Any Publicity Can Be Bad Publicity

As a marketing student, one of things I’ve learned is that the quote “any publicity is good publicity” is definitely not true. Publicity is not always a good thing. Especially when its publicity that the brand doesn’t want. Here’s an example:

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In December 2006, tech-super company Sony was gearing up for another successful Christmas period for selling their first ever portable console, the PlayStation Portable (PSP). The console had been on the market for a year already, but the hype around it was still huge. One of the sources of all this hype was a fan-made internet blog “”. The blog appeared to be run by two Sony super fans who were VERY excited about the PSP. They routinely posted information and made cringe-worthy ads (including a rap) about the console.

Here’s the problem, the site wasn’t made by fans. It instead was site created by Zipatoni, a marketing company hired by Sony to create a marketing campaign for the console. When this revelation was discovered by consumers, Sony had to come clean announcing that it had been one big digital publicity stunt.

As can be expected when consumers find they’ve been lied to by a company, there was HUGE backlash! The company’s honesty, authenticity and integrity was put to serious question all over the internet, with consumer’s feeling betrayed by the company they had once trusted. The actual quality of the PSP was second guessed as well, because if Sony lied about who was making the blog, what’s to say they haven’t lied about what’s on it as well.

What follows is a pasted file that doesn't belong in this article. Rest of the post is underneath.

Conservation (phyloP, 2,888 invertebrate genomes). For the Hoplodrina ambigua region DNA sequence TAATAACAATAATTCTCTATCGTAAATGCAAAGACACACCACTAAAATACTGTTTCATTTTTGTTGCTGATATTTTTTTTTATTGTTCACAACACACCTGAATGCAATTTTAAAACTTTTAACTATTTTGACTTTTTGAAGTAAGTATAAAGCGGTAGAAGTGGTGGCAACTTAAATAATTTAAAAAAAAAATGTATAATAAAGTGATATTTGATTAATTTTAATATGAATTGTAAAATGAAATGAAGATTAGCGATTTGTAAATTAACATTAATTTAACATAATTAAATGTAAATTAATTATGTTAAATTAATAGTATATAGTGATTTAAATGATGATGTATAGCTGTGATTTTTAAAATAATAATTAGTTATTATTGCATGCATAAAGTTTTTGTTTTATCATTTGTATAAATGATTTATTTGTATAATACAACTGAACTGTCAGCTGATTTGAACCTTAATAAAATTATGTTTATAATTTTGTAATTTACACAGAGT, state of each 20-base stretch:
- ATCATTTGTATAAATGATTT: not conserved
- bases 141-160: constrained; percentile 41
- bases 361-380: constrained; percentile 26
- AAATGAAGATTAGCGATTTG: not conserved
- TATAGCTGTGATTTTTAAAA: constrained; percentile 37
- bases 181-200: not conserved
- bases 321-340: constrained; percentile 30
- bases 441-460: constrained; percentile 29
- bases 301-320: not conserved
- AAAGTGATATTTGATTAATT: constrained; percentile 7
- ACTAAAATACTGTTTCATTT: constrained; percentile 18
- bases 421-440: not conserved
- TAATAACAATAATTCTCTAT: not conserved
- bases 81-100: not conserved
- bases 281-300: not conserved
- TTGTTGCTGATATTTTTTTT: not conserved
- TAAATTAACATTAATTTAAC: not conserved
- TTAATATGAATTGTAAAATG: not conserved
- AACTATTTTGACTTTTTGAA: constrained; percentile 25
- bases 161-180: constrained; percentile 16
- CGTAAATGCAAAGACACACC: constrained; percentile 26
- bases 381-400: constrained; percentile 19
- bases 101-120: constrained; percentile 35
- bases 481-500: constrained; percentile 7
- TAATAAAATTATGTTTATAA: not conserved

All in all, this publicity was not good for Sony or their console. While it may have seemed a good idea at the time, consumers seldom enjoy being tricked or deceived by brands.


So have you seen any digital marketing campaigns or stunts that have resulted in bad publicity recently? If so, what were they?


3 thoughts on “Any Publicity Can Be Bad Publicity

  1. An obvious marketing backlash was Kendall Jenner’s Pepsi ad that went viral. Now Vogue India is being criticised for casting her in their 10th anniversary cover, instead of some Indian figure on this auspicious cover. Vogue India must’ve sure spent millions on Kendall but is now facing a huge backlash on social media by many criticising this move. Causing quite a harm to their image.

    Liked by 1 person

  2. The closest on that happened on our shores was coopers and their ‘sponsorship’ of the ‘debate’ between to liberal MPs in regards to marriage equality resulted in the outrage and attempted boycott of the company. somewhat prematurely and non-substantially


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